3 laws of physics for writing

laws of physics for writingReading time: Less than 3 minutes

Does the act of writing have its own rules? Yes! In fact, I think there are three laws of physics for writing…

Do you remember Sir Isaac Newton’s First Law of Motion?

If a body is at rest it remains at rest or if it is in motion it remains in motion until an external force acts it on.

I’m no physicist so Newton’s first law more or less sums up my entire knowledge of the topic. Except I also know that some people (e.g.: Stephen Hawking) believe in what they call string theory, and others (e.g.: Richard Feynman) disagree(d) with it.

Thank goodness I’m not writing a blog about physics is all I can say. But I can give you three rules related to writing. I’m not going to pretend that my rules are as groundbreaking as Newton’s, Hawking’s or Feynman’s. But I know them to be true. Immodestly, I’m going to call them the three laws of physics for writing.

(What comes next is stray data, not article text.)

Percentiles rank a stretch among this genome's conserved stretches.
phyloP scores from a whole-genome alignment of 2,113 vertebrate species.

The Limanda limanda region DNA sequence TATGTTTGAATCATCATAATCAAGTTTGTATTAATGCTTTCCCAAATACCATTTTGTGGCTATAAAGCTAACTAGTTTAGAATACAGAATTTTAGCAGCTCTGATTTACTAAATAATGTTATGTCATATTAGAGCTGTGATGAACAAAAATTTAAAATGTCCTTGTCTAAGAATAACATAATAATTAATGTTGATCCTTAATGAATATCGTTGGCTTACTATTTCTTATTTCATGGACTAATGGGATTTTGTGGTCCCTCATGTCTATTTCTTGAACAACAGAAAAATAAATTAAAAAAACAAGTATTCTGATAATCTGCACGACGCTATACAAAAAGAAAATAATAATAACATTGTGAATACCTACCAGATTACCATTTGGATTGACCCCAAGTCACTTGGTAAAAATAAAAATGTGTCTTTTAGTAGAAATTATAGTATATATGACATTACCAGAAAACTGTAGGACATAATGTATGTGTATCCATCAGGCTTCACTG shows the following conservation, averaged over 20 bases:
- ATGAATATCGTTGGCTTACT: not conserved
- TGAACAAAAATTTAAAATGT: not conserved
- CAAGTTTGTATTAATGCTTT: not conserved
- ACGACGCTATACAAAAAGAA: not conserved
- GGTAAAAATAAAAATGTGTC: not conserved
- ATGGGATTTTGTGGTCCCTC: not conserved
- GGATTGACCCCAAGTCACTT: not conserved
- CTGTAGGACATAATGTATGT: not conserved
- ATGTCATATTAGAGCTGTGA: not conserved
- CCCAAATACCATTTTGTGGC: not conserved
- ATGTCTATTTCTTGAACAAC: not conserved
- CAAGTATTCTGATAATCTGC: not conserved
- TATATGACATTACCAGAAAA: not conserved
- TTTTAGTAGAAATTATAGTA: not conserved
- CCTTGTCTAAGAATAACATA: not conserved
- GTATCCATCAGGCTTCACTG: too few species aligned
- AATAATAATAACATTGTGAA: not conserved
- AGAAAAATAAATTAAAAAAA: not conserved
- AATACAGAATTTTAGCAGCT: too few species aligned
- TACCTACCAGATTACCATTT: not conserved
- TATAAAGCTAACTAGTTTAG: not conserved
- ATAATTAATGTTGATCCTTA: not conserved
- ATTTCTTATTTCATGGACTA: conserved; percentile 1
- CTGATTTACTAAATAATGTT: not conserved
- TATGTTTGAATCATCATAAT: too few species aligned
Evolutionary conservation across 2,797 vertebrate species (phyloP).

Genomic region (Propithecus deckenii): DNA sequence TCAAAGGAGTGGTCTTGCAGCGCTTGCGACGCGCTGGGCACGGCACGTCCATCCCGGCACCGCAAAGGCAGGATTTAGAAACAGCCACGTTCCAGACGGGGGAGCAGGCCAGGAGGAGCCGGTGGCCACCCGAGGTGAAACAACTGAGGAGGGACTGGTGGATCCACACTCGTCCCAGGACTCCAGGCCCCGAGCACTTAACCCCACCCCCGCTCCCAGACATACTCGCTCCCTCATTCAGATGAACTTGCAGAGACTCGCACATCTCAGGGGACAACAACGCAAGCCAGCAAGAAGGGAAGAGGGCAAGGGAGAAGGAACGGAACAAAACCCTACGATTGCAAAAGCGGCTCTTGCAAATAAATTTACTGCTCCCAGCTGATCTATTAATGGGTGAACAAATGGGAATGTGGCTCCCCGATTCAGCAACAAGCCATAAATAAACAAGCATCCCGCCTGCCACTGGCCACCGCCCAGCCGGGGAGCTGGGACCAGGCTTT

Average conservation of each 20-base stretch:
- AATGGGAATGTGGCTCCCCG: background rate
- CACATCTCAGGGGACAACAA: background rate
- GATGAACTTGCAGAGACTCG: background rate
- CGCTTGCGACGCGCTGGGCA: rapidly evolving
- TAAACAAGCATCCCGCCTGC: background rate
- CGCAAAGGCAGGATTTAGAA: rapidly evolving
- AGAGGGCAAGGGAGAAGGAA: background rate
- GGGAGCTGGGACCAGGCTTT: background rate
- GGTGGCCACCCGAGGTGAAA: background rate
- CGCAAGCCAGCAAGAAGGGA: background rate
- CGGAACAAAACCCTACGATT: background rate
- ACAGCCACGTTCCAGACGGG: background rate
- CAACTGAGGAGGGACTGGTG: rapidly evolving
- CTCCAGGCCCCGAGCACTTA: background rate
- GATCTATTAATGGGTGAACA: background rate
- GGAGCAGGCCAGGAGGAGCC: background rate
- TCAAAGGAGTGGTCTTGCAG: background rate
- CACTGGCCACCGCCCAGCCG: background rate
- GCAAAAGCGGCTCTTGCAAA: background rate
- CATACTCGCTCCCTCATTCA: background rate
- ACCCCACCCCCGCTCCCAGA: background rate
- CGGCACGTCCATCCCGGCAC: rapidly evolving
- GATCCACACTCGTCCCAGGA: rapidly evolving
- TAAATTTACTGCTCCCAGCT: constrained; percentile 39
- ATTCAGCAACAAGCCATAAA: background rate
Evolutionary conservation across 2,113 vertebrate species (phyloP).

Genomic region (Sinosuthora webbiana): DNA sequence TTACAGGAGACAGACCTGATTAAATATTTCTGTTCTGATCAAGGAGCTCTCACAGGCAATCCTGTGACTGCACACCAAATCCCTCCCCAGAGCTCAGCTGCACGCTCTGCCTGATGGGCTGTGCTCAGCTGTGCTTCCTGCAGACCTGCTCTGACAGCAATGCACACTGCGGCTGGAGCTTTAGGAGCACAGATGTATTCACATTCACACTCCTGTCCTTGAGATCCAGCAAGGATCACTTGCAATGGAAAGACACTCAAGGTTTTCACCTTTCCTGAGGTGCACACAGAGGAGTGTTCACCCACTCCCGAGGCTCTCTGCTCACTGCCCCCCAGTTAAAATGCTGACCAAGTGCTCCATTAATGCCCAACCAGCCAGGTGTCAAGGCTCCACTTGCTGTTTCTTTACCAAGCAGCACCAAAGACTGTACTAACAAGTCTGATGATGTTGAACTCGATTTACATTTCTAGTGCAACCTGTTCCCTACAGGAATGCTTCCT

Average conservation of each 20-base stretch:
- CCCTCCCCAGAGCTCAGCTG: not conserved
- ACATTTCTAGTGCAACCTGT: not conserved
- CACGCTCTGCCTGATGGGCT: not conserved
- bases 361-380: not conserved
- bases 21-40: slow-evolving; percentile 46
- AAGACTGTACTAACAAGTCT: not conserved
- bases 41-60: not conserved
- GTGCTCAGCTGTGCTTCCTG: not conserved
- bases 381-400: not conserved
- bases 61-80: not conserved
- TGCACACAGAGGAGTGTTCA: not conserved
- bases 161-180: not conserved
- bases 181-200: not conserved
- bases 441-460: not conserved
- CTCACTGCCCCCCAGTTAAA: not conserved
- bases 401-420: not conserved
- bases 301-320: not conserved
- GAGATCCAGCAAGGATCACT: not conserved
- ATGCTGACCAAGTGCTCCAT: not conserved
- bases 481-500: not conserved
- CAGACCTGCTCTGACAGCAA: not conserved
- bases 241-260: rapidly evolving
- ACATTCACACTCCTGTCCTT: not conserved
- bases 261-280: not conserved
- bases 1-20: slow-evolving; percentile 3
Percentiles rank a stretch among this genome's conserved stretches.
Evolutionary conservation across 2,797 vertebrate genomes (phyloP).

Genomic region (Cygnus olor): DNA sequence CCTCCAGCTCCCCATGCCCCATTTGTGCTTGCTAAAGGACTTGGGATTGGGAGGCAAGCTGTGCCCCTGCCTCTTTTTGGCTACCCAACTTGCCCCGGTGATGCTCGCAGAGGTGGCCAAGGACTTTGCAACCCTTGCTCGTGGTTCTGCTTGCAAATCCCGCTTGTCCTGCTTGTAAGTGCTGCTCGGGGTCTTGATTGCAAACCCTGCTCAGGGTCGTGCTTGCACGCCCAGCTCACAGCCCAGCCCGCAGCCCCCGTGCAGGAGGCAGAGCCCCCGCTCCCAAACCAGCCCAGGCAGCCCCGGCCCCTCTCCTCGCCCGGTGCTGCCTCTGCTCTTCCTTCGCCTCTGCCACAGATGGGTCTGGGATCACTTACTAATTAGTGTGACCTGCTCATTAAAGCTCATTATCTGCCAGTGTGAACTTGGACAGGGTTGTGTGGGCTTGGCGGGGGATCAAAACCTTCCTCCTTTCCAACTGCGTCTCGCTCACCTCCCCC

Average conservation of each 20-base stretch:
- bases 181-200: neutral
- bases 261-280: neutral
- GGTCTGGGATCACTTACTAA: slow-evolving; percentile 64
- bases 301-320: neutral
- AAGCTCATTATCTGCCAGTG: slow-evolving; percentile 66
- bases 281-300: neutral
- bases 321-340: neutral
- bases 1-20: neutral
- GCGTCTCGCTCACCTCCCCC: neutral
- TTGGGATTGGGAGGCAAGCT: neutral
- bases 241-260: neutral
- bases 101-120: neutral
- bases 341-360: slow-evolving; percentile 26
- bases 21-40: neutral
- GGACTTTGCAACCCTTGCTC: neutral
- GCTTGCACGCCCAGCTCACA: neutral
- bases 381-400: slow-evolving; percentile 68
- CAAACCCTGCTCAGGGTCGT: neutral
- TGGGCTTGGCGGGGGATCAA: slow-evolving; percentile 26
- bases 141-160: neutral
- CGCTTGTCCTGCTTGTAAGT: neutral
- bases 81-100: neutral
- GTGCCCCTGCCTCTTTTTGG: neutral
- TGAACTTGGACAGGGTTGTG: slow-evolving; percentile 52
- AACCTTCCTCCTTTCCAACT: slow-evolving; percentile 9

1) The longer, more abstract your sentences, the fewer people will read them. Yes, I know that Russian novelists write long sentences. And I know that some of your favourite literary authors likely have complex — perhaps even deeply convoluted — passages. But here’s the deal: reading is voluntary. Few people, apart from schoolteachers and professional book reviewers are paid to read what anyone else writes. Instead, most people choose what they want to read.